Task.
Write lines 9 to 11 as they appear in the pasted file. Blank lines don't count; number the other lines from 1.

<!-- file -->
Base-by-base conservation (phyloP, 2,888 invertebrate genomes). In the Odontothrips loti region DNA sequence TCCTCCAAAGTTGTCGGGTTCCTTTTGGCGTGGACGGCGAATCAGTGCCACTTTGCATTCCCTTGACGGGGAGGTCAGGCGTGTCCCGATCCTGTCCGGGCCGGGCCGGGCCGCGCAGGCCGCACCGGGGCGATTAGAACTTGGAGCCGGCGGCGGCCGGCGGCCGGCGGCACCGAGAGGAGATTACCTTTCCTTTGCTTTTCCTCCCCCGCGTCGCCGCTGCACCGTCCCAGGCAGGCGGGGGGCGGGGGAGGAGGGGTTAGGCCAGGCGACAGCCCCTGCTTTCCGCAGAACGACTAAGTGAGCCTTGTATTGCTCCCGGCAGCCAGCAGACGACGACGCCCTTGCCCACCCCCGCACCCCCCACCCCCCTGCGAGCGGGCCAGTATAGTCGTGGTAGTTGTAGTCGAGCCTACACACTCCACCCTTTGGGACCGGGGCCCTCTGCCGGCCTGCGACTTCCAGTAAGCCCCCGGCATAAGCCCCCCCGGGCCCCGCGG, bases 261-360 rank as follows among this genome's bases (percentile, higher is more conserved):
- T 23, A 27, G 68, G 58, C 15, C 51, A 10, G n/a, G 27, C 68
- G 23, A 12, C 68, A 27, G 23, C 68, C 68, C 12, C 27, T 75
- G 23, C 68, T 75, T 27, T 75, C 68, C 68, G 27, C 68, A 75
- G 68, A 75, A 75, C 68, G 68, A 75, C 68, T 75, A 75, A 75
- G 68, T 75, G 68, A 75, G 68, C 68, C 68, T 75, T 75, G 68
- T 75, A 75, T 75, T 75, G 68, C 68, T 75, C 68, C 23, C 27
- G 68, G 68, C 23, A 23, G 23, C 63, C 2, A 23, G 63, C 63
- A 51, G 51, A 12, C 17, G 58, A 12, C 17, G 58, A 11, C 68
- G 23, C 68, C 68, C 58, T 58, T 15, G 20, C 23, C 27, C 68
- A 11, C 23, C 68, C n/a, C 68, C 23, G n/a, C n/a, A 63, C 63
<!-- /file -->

- A 51, G 51, A 12, C 17, G 58, A 12, C 17, G 58, A 11, C 68
- G 23, C 68, C 68, C 58, T 58, T 15, G 20, C 23, C 27, C 68
- A 11, C 23, C 68, C n/a, C 68, C 23, G n/a, C n/a, A 63, C 63